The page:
Page:Popular Science Monthly Volume 16.djvu/779

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it was projected. It was of the same shade, uniform from one end to the other, without any obscure border. It appeared isolated and entirely independent of the equatorial belt, from which it was separated by a brilliant white band. In shade, its color was quite different from the pale rose-color of the equatorial belt, and from every other object which the observer had ever seen on Jupiter, and might be described as a blending of vermilion and blue. Fig. 1 is a copy of the original sketch made immediately after the observation, a a indicating the red spot. After this observation, the return of the spot was noticed, and it was drawn fifteen times. It was last seen on December 30, 1878, after which further observations were prevented by the proximity of the sun. The form of the spot changed somewhat during this time: at first, it was long and narrow (Fig. 1, a a); finally (Fig. 2, b b), it became shorter, considerably wider, and extended farther toward the south.—Editor.]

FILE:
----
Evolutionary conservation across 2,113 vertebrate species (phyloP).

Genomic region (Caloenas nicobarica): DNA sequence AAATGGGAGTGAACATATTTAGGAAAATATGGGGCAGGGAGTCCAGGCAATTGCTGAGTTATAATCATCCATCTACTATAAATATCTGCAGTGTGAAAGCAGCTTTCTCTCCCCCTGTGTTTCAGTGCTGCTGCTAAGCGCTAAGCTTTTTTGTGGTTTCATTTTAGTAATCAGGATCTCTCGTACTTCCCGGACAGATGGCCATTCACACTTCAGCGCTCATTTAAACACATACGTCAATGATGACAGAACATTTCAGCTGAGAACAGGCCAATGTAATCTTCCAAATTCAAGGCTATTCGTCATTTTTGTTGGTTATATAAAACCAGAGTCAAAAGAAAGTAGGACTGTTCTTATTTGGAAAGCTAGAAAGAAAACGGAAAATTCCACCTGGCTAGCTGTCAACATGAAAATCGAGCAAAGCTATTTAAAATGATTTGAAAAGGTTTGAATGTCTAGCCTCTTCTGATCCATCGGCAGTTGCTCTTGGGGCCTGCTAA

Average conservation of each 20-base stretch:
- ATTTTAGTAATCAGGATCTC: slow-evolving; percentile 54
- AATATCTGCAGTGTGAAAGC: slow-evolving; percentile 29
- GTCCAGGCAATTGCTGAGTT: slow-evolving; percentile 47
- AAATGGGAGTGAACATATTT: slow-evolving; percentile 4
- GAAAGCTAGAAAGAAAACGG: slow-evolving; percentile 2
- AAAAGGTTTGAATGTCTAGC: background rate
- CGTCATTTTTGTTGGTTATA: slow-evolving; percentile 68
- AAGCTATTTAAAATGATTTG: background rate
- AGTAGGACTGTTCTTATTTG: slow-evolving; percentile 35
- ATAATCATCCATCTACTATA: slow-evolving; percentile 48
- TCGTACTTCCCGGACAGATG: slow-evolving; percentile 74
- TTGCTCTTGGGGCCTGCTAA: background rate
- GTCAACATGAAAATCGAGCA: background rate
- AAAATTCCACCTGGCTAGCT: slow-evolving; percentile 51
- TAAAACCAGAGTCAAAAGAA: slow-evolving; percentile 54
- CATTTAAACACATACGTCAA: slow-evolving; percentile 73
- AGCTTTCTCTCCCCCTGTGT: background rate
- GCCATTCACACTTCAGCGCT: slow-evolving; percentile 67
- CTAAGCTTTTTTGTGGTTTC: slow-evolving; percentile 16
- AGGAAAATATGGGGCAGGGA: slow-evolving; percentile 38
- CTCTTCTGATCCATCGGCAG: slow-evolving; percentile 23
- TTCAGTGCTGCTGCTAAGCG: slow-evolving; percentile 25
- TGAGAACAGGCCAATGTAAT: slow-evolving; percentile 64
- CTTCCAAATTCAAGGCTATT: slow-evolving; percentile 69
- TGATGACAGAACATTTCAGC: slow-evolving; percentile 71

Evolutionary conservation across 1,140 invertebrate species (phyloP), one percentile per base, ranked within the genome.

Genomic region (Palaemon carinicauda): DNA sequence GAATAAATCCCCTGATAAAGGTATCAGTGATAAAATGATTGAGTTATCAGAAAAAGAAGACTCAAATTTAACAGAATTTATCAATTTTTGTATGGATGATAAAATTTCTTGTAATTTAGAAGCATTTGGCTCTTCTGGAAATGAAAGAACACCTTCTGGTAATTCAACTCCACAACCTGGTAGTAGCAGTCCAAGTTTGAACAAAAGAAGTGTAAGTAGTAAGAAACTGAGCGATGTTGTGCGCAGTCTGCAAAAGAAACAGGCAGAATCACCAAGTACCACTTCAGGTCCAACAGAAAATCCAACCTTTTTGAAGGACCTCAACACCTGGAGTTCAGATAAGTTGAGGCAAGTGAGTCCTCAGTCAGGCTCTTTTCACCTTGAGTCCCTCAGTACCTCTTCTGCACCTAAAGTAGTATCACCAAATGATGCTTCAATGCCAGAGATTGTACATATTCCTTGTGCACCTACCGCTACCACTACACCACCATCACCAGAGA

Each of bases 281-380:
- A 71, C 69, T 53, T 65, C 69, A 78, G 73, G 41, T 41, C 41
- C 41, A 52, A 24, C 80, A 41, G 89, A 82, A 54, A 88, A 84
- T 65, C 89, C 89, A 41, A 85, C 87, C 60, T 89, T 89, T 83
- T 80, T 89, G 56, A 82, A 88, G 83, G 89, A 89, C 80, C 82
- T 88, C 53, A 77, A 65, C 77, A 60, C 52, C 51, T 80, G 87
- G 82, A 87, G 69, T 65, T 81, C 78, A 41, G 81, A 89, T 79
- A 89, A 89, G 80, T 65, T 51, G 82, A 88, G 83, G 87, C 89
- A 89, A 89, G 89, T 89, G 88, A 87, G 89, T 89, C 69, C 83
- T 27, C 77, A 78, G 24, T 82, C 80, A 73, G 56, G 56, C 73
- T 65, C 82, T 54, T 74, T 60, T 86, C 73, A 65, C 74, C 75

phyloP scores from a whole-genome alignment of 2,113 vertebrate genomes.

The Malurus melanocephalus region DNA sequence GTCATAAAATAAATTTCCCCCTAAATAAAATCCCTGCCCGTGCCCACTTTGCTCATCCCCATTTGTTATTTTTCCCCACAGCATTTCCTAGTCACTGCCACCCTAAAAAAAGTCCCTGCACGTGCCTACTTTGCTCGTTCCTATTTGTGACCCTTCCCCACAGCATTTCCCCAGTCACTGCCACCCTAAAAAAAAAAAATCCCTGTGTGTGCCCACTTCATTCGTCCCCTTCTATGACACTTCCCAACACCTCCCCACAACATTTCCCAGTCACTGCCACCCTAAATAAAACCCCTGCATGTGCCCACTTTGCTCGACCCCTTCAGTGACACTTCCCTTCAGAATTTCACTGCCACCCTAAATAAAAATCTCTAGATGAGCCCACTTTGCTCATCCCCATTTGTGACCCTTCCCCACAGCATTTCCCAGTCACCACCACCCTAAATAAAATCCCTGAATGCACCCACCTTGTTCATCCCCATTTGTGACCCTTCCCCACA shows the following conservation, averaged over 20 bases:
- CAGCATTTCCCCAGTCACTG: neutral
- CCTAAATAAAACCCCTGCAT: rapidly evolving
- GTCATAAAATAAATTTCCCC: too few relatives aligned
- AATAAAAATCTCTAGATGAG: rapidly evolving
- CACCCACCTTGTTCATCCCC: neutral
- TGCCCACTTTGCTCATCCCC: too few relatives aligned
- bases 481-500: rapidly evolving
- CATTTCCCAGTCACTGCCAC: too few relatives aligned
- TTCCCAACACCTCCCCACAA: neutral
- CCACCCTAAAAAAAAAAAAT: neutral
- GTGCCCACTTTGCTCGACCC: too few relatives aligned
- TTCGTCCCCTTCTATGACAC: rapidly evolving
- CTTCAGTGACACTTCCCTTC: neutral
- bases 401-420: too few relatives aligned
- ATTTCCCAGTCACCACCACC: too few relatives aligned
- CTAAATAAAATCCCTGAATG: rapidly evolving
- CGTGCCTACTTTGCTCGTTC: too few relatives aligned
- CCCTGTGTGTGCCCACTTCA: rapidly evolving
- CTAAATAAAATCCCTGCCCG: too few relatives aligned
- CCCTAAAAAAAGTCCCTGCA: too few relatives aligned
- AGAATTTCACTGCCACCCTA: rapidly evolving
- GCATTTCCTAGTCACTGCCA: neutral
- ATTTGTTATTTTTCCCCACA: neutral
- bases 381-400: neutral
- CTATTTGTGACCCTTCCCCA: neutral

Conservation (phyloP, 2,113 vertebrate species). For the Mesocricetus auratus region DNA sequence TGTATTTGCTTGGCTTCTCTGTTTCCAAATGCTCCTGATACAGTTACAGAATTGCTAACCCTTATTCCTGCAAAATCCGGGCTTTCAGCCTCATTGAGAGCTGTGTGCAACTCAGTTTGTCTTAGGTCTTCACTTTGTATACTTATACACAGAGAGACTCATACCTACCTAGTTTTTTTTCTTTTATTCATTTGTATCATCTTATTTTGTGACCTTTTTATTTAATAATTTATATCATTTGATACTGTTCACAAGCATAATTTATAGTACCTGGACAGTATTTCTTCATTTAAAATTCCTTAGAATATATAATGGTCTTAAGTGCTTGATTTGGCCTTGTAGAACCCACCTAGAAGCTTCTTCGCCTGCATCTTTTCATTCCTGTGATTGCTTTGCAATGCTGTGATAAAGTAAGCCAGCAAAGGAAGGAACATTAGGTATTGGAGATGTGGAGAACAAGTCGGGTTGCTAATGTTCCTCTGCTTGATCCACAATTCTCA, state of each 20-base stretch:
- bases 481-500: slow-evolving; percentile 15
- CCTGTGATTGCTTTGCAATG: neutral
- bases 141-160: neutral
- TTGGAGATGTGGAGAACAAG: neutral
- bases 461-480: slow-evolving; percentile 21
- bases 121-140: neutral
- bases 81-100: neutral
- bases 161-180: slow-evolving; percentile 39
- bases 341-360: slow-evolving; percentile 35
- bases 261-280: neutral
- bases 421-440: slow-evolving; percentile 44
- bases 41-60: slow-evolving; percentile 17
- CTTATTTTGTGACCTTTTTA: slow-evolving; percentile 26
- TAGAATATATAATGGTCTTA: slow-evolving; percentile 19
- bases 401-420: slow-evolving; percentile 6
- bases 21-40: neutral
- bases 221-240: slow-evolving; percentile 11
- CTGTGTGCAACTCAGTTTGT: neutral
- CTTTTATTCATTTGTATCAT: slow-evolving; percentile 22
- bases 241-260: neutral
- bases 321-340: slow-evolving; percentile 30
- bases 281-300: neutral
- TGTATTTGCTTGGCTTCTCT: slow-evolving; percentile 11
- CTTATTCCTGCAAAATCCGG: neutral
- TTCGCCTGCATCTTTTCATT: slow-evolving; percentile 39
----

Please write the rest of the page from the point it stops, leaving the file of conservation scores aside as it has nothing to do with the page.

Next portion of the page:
FROM the time when, as Milton tells us, the lost angels

" . . . . Reasoned high

Of providence, foreknowledge, will and fate—
Fixed fate, free-will, foreknowledge absolute"—

no problem has excited greater interest in the human mind than the question of free-will. Philosophy, whether pagan or Christian, atheistic. Catholic, or Protestant, has alike found in its consideration an irresistible attraction; and, if the world remains to-day of divided opinions, it is not for lack of abundant argument. Seneca taught that "the same necessity binds both gods and men; divine as well as human affairs proceed onward in an irresistible stream"; while Pope thought he had solved the problem by imagining a Deity

"Who, binding Nature fast in fate,

Left free the human will"—

a flattering conclusion which the world finds it easy to accept. Theology, fearful, on the one hand, of rendering Deity the cause of evil, and, on the other, of limiting his due share in the government of the universe, usually teaches that necessity and free-will are alike true, though not to be reconciled; a conclusion which would render all reasoning on the subject inconsequential if not absurd. Some have thought to retain their favorite theory by so defining it that no difference of opinion can exist; as Dr. Haven, for instance, who, in his